Boosters is a one-woman show documenting individuals’ various experiences with the prison system. As expected it deals with some heavy topics: restorative justice, rehabilitation and drug addiction. Although this sounds like a mission with just an hour-long slot, the topics are dealt with delicately, resulting in a serious production with a thought-provoking ending.
What Boosters lacks in drama, it makes up for in truthfulness.
The actor, Hannah Smith, bravely jumps between characters. At the beginning of the play it is tricky to establish which character Smith is playing and to follow all their storylines. This is unaided by the short scenes, which do not quite allow the audience time to digest each new character, and also makes the storytelling feel a little disjointed. In spite of this, Smith carries the different characters well, rapidly changing her body language and voice to fit that of an aloof lawyer, an experienced and compassionate policewoman, and an offender who is somewhat temperamental. Although the portrayals of some characters were more believable than others, it was impressive to see how smoothly her mannerisms changed.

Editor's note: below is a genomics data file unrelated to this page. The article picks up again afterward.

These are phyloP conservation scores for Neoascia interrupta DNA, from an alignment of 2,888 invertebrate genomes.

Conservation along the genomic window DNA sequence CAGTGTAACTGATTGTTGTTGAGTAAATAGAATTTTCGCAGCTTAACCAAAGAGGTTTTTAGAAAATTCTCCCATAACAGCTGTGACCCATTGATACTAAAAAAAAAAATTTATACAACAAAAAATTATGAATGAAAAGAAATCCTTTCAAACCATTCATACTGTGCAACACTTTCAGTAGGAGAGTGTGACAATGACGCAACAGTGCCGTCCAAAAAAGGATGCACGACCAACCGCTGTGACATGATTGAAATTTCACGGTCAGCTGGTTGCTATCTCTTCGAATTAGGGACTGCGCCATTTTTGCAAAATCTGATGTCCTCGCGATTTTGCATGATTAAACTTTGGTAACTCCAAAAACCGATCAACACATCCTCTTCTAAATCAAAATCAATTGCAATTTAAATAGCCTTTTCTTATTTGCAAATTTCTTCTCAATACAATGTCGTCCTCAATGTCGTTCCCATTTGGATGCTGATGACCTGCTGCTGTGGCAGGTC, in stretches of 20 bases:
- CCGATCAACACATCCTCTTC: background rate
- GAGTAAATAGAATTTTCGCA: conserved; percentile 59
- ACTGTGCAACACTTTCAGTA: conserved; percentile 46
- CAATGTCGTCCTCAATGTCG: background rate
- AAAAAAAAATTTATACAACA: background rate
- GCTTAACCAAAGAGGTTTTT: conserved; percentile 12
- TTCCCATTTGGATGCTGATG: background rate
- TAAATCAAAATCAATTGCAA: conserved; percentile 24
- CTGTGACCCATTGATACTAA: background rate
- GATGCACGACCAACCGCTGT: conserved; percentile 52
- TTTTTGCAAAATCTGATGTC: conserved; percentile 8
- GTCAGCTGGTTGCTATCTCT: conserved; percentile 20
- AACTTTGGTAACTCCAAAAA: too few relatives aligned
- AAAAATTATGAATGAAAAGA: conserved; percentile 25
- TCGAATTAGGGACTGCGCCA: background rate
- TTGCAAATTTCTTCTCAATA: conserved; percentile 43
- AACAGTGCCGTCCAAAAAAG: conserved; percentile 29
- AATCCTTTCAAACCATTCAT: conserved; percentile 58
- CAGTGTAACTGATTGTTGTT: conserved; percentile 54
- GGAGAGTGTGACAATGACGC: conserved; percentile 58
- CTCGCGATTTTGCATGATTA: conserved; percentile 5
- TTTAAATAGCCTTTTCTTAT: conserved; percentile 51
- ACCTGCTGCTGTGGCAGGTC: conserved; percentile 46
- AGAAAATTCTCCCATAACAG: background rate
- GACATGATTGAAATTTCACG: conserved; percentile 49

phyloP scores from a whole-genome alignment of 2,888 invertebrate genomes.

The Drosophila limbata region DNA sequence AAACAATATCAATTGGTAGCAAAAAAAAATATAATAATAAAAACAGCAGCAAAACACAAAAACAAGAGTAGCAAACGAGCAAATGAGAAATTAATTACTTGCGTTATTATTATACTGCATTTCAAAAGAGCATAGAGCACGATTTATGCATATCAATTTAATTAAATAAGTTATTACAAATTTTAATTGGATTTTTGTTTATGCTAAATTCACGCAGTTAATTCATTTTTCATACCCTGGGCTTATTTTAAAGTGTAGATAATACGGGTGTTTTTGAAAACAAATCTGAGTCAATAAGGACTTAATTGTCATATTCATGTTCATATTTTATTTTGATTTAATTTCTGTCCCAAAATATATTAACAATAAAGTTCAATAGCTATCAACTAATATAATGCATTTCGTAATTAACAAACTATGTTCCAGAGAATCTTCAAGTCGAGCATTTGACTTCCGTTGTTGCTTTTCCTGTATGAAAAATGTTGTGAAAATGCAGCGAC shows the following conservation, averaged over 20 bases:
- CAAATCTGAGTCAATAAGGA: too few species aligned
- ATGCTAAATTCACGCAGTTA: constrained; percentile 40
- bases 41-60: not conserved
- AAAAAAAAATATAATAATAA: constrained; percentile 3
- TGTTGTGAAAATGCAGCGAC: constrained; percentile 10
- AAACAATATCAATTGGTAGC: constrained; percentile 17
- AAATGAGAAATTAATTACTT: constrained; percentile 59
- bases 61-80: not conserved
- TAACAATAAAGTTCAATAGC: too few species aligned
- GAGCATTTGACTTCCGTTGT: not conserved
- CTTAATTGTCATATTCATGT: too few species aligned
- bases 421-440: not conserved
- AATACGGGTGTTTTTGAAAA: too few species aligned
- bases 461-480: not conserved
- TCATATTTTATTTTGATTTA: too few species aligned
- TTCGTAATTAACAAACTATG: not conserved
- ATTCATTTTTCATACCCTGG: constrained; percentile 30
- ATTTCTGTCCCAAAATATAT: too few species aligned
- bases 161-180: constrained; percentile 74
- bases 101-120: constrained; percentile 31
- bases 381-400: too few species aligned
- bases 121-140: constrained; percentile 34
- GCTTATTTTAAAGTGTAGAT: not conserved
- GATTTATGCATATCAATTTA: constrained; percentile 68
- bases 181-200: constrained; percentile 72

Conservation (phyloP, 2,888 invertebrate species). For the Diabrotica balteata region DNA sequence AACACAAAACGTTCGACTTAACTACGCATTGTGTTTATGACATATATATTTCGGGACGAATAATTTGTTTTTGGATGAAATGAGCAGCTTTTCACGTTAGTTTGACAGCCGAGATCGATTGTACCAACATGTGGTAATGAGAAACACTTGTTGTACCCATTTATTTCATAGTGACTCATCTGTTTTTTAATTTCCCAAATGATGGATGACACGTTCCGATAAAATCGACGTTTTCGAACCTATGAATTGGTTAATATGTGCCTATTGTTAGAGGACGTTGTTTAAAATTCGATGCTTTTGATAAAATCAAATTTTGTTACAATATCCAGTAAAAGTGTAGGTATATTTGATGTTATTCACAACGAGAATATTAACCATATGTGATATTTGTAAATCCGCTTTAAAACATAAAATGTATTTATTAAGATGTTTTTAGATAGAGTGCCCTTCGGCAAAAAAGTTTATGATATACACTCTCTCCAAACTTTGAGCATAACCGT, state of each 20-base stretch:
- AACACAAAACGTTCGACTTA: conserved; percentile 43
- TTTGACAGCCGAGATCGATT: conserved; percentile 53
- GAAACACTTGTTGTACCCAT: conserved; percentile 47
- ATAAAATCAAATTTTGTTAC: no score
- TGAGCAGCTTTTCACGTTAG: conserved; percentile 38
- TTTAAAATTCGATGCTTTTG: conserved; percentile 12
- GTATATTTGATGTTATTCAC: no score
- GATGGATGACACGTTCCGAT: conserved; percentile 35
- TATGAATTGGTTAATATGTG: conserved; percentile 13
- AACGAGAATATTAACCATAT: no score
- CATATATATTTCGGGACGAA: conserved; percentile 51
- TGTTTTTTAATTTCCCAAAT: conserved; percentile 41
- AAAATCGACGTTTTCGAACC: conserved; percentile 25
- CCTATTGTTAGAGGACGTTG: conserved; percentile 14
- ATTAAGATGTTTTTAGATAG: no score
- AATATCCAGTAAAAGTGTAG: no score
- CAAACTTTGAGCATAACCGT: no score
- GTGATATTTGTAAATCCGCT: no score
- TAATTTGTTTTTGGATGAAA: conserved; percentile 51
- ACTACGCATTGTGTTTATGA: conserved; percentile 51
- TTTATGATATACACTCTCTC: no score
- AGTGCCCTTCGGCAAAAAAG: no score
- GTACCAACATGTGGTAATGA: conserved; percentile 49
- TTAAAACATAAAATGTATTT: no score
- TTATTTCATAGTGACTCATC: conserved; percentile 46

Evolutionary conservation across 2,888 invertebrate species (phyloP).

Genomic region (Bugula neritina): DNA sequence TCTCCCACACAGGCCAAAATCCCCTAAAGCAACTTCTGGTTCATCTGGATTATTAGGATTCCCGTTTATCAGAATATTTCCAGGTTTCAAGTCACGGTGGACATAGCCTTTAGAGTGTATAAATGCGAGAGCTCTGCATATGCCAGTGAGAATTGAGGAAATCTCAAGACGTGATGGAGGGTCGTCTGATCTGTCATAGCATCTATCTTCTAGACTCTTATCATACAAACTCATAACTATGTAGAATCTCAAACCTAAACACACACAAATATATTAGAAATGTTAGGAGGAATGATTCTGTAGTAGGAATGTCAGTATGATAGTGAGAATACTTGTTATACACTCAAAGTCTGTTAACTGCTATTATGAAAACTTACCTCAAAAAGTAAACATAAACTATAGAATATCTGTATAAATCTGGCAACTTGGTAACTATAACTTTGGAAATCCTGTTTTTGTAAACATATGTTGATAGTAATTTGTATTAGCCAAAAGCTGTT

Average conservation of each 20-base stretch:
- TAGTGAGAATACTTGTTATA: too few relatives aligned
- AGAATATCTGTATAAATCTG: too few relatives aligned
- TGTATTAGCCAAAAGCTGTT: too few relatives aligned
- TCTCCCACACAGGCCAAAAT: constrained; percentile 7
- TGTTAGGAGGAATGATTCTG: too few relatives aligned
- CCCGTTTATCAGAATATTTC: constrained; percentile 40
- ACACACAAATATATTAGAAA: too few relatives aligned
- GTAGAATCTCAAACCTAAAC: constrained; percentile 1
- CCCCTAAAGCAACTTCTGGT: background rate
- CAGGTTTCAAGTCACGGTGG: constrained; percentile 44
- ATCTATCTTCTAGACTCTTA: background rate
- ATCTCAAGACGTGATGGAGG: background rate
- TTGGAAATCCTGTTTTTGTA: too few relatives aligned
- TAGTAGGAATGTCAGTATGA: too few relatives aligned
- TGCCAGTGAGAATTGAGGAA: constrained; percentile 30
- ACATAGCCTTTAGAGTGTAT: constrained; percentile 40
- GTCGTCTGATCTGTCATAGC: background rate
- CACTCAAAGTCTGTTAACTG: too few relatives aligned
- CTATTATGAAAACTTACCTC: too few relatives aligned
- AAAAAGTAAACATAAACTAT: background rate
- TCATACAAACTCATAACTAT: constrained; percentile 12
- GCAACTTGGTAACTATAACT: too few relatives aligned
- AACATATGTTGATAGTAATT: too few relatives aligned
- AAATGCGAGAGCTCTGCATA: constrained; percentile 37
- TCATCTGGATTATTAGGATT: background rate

Although this is a one-woman show, Smith is not alone on stage. A teddy is used to represent a few different characters. This is particularly effective during one of the early scenes, when Smith, as a lawyer, is pointing out to the imagined jury where a victim’s injuries were sustained from an assault. This is reminiscent of the techniques employed to help children give evidence of sexual abuse and, as the teddy bear is a passive puppet in the lawyer’s hands, adds a metaphorical dimension to the scene
What would perhaps feel like a slightly stale production is rescued here by the use of voiceovers. In what we learn at the end are true anecdotes, we hear about the childhood aspirations of offenders and stories of the effectiveness of restorative justice.
What Boosters lacks in drama, it makes up for in truthfulness, made clear at the end with a heart-warming thank you from the actor. It is clear then that themes of rehabilitation and justice are particularly important to her, and although they are by no means solved in the short hour, sharing these stories offers a unique and personal insight into the private struggles of those within the prison system.